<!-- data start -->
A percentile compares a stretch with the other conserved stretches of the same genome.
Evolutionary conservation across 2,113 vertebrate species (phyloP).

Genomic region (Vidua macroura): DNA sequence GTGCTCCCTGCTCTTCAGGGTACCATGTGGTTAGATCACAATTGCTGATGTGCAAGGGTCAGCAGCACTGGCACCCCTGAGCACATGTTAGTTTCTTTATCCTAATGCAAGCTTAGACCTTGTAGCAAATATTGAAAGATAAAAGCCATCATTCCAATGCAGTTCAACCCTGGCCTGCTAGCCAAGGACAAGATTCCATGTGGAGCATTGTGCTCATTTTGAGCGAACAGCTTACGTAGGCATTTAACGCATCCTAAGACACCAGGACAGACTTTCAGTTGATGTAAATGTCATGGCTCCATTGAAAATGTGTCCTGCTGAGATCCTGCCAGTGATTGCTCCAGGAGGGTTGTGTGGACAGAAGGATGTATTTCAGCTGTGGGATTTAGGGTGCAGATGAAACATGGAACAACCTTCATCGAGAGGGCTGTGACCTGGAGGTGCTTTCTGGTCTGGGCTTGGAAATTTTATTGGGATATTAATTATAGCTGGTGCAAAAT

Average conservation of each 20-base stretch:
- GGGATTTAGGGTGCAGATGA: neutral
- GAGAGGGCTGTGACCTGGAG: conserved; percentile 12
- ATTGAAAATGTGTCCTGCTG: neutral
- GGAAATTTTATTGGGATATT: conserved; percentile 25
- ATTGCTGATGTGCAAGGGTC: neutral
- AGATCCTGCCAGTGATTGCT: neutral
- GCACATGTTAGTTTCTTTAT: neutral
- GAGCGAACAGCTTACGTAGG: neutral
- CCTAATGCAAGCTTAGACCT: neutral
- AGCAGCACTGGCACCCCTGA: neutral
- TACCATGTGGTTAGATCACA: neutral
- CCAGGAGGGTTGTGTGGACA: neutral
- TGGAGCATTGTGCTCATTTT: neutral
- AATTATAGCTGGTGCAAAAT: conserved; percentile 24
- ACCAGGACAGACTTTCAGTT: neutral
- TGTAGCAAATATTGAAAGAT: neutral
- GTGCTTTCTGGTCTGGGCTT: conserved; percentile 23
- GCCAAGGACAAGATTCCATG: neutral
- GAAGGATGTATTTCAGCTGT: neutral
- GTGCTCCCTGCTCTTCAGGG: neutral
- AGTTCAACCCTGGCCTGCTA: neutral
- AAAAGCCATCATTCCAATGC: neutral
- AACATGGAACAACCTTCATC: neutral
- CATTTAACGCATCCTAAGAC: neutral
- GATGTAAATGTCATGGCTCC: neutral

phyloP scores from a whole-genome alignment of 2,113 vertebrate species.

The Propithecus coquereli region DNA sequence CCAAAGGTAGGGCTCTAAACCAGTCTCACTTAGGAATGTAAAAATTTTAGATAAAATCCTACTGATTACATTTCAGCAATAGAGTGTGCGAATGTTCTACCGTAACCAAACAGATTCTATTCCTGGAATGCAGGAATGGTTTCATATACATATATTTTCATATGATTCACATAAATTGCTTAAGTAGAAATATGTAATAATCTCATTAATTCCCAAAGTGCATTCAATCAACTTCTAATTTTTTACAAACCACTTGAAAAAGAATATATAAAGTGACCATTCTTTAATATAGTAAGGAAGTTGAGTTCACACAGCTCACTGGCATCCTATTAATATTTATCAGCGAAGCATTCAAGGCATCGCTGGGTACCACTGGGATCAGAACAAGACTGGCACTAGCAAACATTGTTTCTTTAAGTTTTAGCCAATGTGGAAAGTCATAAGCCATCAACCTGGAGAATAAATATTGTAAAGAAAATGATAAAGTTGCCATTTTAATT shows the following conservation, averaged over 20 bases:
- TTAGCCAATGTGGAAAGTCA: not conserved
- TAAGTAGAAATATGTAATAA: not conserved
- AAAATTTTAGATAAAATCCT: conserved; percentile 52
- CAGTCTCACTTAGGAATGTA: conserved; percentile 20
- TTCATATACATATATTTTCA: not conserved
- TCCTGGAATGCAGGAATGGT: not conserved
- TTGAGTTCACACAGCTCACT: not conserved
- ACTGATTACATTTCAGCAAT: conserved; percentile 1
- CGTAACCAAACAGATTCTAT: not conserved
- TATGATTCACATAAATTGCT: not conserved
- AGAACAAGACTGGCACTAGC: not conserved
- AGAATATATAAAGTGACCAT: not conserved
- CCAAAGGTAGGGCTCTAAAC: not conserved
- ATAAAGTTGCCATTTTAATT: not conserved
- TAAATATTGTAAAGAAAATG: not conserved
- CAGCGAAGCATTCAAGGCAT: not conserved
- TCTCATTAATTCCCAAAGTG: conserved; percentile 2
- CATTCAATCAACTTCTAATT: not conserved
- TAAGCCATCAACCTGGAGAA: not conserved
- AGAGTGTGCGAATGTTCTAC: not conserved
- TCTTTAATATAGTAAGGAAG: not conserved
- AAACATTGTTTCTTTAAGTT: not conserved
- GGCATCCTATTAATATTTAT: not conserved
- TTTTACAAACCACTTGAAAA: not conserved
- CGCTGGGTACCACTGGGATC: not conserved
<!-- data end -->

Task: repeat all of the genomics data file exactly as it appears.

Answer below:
A percentile compares a stretch with the other conserved stretches of the same genome.
Evolutionary conservation across 2,113 vertebrate species (phyloP).

Genomic region (Vidua macroura): DNA sequence GTGCTCCCTGCTCTTCAGGGTACCATGTGGTTAGATCACAATTGCTGATGTGCAAGGGTCAGCAGCACTGGCACCCCTGAGCACATGTTAGTTTCTTTATCCTAATGCAAGCTTAGACCTTGTAGCAAATATTGAAAGATAAAAGCCATCATTCCAATGCAGTTCAACCCTGGCCTGCTAGCCAAGGACAAGATTCCATGTGGAGCATTGTGCTCATTTTGAGCGAACAGCTTACGTAGGCATTTAACGCATCCTAAGACACCAGGACAGACTTTCAGTTGATGTAAATGTCATGGCTCCATTGAAAATGTGTCCTGCTGAGATCCTGCCAGTGATTGCTCCAGGAGGGTTGTGTGGACAGAAGGATGTATTTCAGCTGTGGGATTTAGGGTGCAGATGAAACATGGAACAACCTTCATCGAGAGGGCTGTGACCTGGAGGTGCTTTCTGGTCTGGGCTTGGAAATTTTATTGGGATATTAATTATAGCTGGTGCAAAAT

Average conservation of each 20-base stretch:
- GGGATTTAGGGTGCAGATGA: neutral
- GAGAGGGCTGTGACCTGGAG: conserved; percentile 12
- ATTGAAAATGTGTCCTGCTG: neutral
- GGAAATTTTATTGGGATATT: conserved; percentile 25
- ATTGCTGATGTGCAAGGGTC: neutral
- AGATCCTGCCAGTGATTGCT: neutral
- GCACATGTTAGTTTCTTTAT: neutral
- GAGCGAACAGCTTACGTAGG: neutral
- CCTAATGCAAGCTTAGACCT: neutral
- AGCAGCACTGGCACCCCTGA: neutral
- TACCATGTGGTTAGATCACA: neutral
- CCAGGAGGGTTGTGTGGACA: neutral
- TGGAGCATTGTGCTCATTTT: neutral
- AATTATAGCTGGTGCAAAAT: conserved; percentile 24
- ACCAGGACAGACTTTCAGTT: neutral
- TGTAGCAAATATTGAAAGAT: neutral
- GTGCTTTCTGGTCTGGGCTT: conserved; percentile 23
- GCCAAGGACAAGATTCCATG: neutral
- GAAGGATGTATTTCAGCTGT: neutral
- GTGCTCCCTGCTCTTCAGGG: neutral
- AGTTCAACCCTGGCCTGCTA: neutral
- AAAAGCCATCATTCCAATGC: neutral
- AACATGGAACAACCTTCATC: neutral
- CATTTAACGCATCCTAAGAC: neutral
- GATGTAAATGTCATGGCTCC: neutral

phyloP scores from a whole-genome alignment of 2,113 vertebrate species.

The Propithecus coquereli region DNA sequence CCAAAGGTAGGGCTCTAAACCAGTCTCACTTAGGAATGTAAAAATTTTAGATAAAATCCTACTGATTACATTTCAGCAATAGAGTGTGCGAATGTTCTACCGTAACCAAACAGATTCTATTCCTGGAATGCAGGAATGGTTTCATATACATATATTTTCATATGATTCACATAAATTGCTTAAGTAGAAATATGTAATAATCTCATTAATTCCCAAAGTGCATTCAATCAACTTCTAATTTTTTACAAACCACTTGAAAAAGAATATATAAAGTGACCATTCTTTAATATAGTAAGGAAGTTGAGTTCACACAGCTCACTGGCATCCTATTAATATTTATCAGCGAAGCATTCAAGGCATCGCTGGGTACCACTGGGATCAGAACAAGACTGGCACTAGCAAACATTGTTTCTTTAAGTTTTAGCCAATGTGGAAAGTCATAAGCCATCAACCTGGAGAATAAATATTGTAAAGAAAATGATAAAGTTGCCATTTTAATT shows the following conservation, averaged over 20 bases:
- TTAGCCAATGTGGAAAGTCA: not conserved
- TAAGTAGAAATATGTAATAA: not conserved
- AAAATTTTAGATAAAATCCT: conserved; percentile 52
- CAGTCTCACTTAGGAATGTA: conserved; percentile 20
- TTCATATACATATATTTTCA: not conserved
- TCCTGGAATGCAGGAATGGT: not conserved
- TTGAGTTCACACAGCTCACT: not conserved
- ACTGATTACATTTCAGCAAT: conserved; percentile 1
- CGTAACCAAACAGATTCTAT: not conserved
- TATGATTCACATAAATTGCT: not conserved
- AGAACAAGACTGGCACTAGC: not conserved
- AGAATATATAAAGTGACCAT: not conserved
- CCAAAGGTAGGGCTCTAAAC: not conserved
- ATAAAGTTGCCATTTTAATT: not conserved
- TAAATATTGTAAAGAAAATG: not conserved
- CAGCGAAGCATTCAAGGCAT: not conserved
- TCTCATTAATTCCCAAAGTG: conserved; percentile 2
- CATTCAATCAACTTCTAATT: not conserved
- TAAGCCATCAACCTGGAGAA: not conserved
- AGAGTGTGCGAATGTTCTAC: not conserved
- TCTTTAATATAGTAAGGAAG: not conserved
- AAACATTGTTTCTTTAAGTT: not conserved
- GGCATCCTATTAATATTTAT: not conserved
- TTTTACAAACCACTTGAAAA: not conserved
- CGCTGGGTACCACTGGGATC: not conserved